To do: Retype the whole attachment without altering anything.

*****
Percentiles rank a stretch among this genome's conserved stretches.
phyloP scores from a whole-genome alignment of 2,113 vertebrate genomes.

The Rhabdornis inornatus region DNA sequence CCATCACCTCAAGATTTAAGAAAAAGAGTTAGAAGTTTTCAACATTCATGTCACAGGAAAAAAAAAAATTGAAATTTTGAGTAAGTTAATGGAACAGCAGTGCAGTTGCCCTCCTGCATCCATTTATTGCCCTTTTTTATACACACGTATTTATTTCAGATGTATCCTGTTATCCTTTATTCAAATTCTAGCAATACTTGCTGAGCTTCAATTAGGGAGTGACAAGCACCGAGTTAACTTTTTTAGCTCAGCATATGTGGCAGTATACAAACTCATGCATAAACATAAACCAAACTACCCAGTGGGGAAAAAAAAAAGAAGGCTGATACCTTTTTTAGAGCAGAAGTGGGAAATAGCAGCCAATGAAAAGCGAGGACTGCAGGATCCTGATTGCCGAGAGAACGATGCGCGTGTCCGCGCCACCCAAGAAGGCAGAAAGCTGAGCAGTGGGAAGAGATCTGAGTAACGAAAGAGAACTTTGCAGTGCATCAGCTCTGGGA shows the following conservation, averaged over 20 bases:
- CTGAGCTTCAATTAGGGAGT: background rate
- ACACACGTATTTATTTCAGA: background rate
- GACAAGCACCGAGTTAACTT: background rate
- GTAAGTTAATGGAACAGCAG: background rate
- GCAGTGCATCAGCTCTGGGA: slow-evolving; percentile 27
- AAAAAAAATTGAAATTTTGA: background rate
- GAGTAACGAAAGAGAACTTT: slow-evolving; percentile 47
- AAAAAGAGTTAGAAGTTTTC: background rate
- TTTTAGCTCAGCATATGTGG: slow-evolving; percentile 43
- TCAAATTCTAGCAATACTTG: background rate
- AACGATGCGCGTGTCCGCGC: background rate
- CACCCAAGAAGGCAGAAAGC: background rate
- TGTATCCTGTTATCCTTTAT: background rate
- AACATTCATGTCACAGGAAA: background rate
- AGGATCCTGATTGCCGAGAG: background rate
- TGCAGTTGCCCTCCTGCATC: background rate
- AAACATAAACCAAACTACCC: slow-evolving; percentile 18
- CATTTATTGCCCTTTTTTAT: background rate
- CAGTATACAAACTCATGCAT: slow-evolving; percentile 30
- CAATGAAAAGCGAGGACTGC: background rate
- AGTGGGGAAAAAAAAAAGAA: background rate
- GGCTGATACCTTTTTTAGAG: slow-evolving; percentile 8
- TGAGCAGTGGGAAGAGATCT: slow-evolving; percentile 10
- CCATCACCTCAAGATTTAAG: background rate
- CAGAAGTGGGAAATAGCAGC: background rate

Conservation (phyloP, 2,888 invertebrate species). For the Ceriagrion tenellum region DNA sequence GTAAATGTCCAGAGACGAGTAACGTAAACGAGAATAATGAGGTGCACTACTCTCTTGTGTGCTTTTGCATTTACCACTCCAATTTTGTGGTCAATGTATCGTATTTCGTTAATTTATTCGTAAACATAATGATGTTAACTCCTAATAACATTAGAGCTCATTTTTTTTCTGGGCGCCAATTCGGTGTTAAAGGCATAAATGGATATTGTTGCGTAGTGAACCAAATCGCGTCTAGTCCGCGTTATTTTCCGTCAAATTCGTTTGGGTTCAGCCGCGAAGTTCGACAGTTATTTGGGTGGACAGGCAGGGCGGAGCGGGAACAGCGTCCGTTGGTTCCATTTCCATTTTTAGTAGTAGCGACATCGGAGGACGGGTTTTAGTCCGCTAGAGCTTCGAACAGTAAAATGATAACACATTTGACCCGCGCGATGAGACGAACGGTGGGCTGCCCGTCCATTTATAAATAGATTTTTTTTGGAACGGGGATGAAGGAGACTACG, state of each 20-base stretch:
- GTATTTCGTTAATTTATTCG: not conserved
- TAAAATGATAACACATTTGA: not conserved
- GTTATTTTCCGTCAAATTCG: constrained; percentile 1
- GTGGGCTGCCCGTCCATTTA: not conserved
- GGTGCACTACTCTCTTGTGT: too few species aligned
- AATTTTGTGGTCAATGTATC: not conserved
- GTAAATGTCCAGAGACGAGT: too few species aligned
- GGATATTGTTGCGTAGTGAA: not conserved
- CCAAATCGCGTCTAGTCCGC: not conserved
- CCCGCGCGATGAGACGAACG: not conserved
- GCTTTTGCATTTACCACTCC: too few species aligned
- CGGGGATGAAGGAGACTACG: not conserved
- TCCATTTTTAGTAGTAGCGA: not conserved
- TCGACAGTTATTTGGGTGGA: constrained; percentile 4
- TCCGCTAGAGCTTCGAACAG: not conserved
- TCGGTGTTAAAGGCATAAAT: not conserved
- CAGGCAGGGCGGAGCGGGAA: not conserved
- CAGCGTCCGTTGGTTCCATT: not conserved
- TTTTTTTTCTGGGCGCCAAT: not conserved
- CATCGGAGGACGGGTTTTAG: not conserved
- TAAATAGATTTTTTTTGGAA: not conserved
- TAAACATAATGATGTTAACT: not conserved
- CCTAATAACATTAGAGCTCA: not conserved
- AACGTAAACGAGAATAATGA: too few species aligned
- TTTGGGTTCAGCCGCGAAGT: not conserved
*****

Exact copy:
Percentiles rank a stretch among this genome's conserved stretches.
phyloP scores from a whole-genome alignment of 2,113 vertebrate genomes.

The Rhabdornis inornatus region DNA sequence CCATCACCTCAAGATTTAAGAAAAAGAGTTAGAAGTTTTCAACATTCATGTCACAGGAAAAAAAAAAATTGAAATTTTGAGTAAGTTAATGGAACAGCAGTGCAGTTGCCCTCCTGCATCCATTTATTGCCCTTTTTTATACACACGTATTTATTTCAGATGTATCCTGTTATCCTTTATTCAAATTCTAGCAATACTTGCTGAGCTTCAATTAGGGAGTGACAAGCACCGAGTTAACTTTTTTAGCTCAGCATATGTGGCAGTATACAAACTCATGCATAAACATAAACCAAACTACCCAGTGGGGAAAAAAAAAAGAAGGCTGATACCTTTTTTAGAGCAGAAGTGGGAAATAGCAGCCAATGAAAAGCGAGGACTGCAGGATCCTGATTGCCGAGAGAACGATGCGCGTGTCCGCGCCACCCAAGAAGGCAGAAAGCTGAGCAGTGGGAAGAGATCTGAGTAACGAAAGAGAACTTTGCAGTGCATCAGCTCTGGGA shows the following conservation, averaged over 20 bases:
- CTGAGCTTCAATTAGGGAGT: background rate
- ACACACGTATTTATTTCAGA: background rate
- GACAAGCACCGAGTTAACTT: background rate
- GTAAGTTAATGGAACAGCAG: background rate
- GCAGTGCATCAGCTCTGGGA: slow-evolving; percentile 27
- AAAAAAAATTGAAATTTTGA: background rate
- GAGTAACGAAAGAGAACTTT: slow-evolving; percentile 47
- AAAAAGAGTTAGAAGTTTTC: background rate
- TTTTAGCTCAGCATATGTGG: slow-evolving; percentile 43
- TCAAATTCTAGCAATACTTG: background rate
- AACGATGCGCGTGTCCGCGC: background rate
- CACCCAAGAAGGCAGAAAGC: background rate
- TGTATCCTGTTATCCTTTAT: background rate
- AACATTCATGTCACAGGAAA: background rate
- AGGATCCTGATTGCCGAGAG: background rate
- TGCAGTTGCCCTCCTGCATC: background rate
- AAACATAAACCAAACTACCC: slow-evolving; percentile 18
- CATTTATTGCCCTTTTTTAT: background rate
- CAGTATACAAACTCATGCAT: slow-evolving; percentile 30
- CAATGAAAAGCGAGGACTGC: background rate
- AGTGGGGAAAAAAAAAAGAA: background rate
- GGCTGATACCTTTTTTAGAG: slow-evolving; percentile 8
- TGAGCAGTGGGAAGAGATCT: slow-evolving; percentile 10
- CCATCACCTCAAGATTTAAG: background rate
- CAGAAGTGGGAAATAGCAGC: background rate

Conservation (phyloP, 2,888 invertebrate species). For the Ceriagrion tenellum region DNA sequence GTAAATGTCCAGAGACGAGTAACGTAAACGAGAATAATGAGGTGCACTACTCTCTTGTGTGCTTTTGCATTTACCACTCCAATTTTGTGGTCAATGTATCGTATTTCGTTAATTTATTCGTAAACATAATGATGTTAACTCCTAATAACATTAGAGCTCATTTTTTTTCTGGGCGCCAATTCGGTGTTAAAGGCATAAATGGATATTGTTGCGTAGTGAACCAAATCGCGTCTAGTCCGCGTTATTTTCCGTCAAATTCGTTTGGGTTCAGCCGCGAAGTTCGACAGTTATTTGGGTGGACAGGCAGGGCGGAGCGGGAACAGCGTCCGTTGGTTCCATTTCCATTTTTAGTAGTAGCGACATCGGAGGACGGGTTTTAGTCCGCTAGAGCTTCGAACAGTAAAATGATAACACATTTGACCCGCGCGATGAGACGAACGGTGGGCTGCCCGTCCATTTATAAATAGATTTTTTTTGGAACGGGGATGAAGGAGACTACG, state of each 20-base stretch:
- GTATTTCGTTAATTTATTCG: not conserved
- TAAAATGATAACACATTTGA: not conserved
- GTTATTTTCCGTCAAATTCG: constrained; percentile 1
- GTGGGCTGCCCGTCCATTTA: not conserved
- GGTGCACTACTCTCTTGTGT: too few species aligned
- AATTTTGTGGTCAATGTATC: not conserved
- GTAAATGTCCAGAGACGAGT: too few species aligned
- GGATATTGTTGCGTAGTGAA: not conserved
- CCAAATCGCGTCTAGTCCGC: not conserved
- CCCGCGCGATGAGACGAACG: not conserved
- GCTTTTGCATTTACCACTCC: too few species aligned
- CGGGGATGAAGGAGACTACG: not conserved
- TCCATTTTTAGTAGTAGCGA: not conserved
- TCGACAGTTATTTGGGTGGA: constrained; percentile 4
- TCCGCTAGAGCTTCGAACAG: not conserved
- TCGGTGTTAAAGGCATAAAT: not conserved
- CAGGCAGGGCGGAGCGGGAA: not conserved
- CAGCGTCCGTTGGTTCCATT: not conserved
- TTTTTTTTCTGGGCGCCAAT: not conserved
- CATCGGAGGACGGGTTTTAG: not conserved
- TAAATAGATTTTTTTTGGAA: not conserved
- TAAACATAATGATGTTAACT: not conserved
- CCTAATAACATTAGAGCTCA: not conserved
- AACGTAAACGAGAATAATGA: too few species aligned
- TTTGGGTTCAGCCGCGAAGT: not conserved